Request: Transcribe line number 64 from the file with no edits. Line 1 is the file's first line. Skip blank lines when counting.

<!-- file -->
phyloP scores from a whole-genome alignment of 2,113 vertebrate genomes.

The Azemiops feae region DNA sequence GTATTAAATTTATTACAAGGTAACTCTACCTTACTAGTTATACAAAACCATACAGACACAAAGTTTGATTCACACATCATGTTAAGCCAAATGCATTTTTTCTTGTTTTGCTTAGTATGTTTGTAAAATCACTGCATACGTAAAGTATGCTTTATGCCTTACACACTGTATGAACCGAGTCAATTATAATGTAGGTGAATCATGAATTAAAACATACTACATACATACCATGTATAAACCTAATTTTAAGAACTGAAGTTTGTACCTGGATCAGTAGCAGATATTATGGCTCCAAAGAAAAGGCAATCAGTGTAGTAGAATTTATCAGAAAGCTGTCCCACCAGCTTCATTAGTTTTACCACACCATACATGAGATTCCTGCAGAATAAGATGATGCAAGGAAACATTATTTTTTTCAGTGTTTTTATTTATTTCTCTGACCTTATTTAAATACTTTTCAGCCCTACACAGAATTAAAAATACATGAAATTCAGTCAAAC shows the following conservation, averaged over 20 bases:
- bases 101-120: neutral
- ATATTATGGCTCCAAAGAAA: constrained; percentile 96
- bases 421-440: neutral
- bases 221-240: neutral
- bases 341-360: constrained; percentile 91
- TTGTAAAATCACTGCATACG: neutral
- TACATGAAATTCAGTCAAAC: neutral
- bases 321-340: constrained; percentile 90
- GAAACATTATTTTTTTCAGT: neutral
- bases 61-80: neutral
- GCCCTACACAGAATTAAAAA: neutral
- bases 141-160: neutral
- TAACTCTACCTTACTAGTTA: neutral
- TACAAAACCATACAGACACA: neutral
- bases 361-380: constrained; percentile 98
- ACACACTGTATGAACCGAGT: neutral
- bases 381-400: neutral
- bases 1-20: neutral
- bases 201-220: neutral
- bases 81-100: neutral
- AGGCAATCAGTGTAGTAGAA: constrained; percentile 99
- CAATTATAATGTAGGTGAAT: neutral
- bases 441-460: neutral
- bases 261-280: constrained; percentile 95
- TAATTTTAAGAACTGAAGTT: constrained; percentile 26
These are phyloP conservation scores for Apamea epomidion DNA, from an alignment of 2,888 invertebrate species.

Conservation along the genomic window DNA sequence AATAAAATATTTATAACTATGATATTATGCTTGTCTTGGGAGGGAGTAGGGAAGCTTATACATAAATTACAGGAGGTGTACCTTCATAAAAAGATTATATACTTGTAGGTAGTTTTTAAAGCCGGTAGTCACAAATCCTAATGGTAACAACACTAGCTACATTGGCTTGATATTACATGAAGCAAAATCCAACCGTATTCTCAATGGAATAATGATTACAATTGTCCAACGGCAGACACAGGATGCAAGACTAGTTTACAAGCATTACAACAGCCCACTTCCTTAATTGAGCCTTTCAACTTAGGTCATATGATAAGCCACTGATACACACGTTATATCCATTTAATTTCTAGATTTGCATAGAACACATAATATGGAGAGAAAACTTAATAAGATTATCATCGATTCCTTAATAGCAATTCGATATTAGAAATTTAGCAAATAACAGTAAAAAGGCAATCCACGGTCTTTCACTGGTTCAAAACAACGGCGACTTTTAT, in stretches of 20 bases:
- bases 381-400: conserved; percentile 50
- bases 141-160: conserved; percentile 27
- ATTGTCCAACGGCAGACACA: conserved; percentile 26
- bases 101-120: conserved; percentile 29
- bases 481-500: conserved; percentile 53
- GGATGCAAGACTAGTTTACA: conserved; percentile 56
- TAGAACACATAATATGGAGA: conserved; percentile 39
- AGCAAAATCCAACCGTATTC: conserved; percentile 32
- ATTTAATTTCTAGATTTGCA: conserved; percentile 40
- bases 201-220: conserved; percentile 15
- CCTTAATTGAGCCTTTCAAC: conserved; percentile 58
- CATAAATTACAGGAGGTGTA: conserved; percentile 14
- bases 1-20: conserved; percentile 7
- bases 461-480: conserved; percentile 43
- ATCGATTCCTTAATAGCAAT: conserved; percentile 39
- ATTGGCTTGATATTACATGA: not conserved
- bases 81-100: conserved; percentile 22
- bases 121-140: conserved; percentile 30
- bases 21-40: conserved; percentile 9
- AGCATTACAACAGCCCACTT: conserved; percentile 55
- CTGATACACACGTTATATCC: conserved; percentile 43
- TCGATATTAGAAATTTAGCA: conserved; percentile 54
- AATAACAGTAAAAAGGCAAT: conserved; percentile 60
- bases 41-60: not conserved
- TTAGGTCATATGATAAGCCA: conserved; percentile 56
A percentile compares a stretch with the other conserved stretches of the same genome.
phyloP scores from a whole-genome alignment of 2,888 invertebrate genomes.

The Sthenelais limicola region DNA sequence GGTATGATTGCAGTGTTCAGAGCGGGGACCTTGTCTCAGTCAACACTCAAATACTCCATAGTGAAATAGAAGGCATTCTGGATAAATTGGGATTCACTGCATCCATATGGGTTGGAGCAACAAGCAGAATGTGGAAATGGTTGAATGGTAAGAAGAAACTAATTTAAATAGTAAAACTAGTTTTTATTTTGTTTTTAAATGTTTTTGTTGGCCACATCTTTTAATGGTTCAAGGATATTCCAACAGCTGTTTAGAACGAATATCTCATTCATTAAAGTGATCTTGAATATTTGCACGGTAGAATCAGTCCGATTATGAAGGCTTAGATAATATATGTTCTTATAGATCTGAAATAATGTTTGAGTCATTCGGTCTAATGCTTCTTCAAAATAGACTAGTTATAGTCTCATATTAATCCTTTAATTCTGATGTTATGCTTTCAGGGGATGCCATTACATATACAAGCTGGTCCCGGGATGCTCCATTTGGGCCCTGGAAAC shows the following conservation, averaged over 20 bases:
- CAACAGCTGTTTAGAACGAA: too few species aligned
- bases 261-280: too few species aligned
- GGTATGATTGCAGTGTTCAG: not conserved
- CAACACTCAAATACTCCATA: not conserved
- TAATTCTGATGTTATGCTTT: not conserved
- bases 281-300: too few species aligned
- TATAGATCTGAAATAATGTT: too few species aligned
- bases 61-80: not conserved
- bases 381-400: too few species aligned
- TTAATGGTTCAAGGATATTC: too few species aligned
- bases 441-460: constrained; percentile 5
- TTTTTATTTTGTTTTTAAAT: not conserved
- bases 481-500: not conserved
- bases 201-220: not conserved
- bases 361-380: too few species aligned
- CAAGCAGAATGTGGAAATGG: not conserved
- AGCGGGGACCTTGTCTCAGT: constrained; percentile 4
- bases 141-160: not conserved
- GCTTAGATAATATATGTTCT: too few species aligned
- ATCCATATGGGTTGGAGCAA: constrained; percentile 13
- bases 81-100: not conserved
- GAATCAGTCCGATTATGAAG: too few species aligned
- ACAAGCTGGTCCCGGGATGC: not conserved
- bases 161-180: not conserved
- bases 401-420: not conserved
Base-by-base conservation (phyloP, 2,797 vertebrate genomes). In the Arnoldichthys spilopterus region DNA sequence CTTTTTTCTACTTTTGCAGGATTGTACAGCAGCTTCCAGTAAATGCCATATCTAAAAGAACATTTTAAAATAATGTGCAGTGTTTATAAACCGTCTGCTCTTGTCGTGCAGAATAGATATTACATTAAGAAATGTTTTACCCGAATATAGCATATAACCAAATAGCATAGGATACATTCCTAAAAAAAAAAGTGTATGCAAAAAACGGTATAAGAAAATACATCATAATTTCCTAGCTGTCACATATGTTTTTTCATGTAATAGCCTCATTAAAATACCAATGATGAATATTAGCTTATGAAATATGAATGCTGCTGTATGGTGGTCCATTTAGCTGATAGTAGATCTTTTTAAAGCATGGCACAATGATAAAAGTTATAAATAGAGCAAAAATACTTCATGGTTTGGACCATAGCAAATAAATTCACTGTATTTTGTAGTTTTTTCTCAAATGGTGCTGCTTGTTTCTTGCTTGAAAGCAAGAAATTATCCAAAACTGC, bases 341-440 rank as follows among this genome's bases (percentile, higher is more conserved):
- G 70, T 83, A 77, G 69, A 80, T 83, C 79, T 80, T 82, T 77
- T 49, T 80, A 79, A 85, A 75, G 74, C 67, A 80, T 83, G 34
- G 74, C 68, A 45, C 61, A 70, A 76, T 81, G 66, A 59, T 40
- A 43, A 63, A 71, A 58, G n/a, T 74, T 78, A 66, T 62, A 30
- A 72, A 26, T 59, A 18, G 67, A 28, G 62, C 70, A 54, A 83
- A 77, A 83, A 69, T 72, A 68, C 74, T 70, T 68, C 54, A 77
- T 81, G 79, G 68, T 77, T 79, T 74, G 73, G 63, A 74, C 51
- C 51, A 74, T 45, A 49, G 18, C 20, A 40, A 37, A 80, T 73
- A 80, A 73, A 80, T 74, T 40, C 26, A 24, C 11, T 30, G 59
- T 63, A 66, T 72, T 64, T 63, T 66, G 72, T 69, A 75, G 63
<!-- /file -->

- TATAGATCTGAAATAATGTT: too few species aligned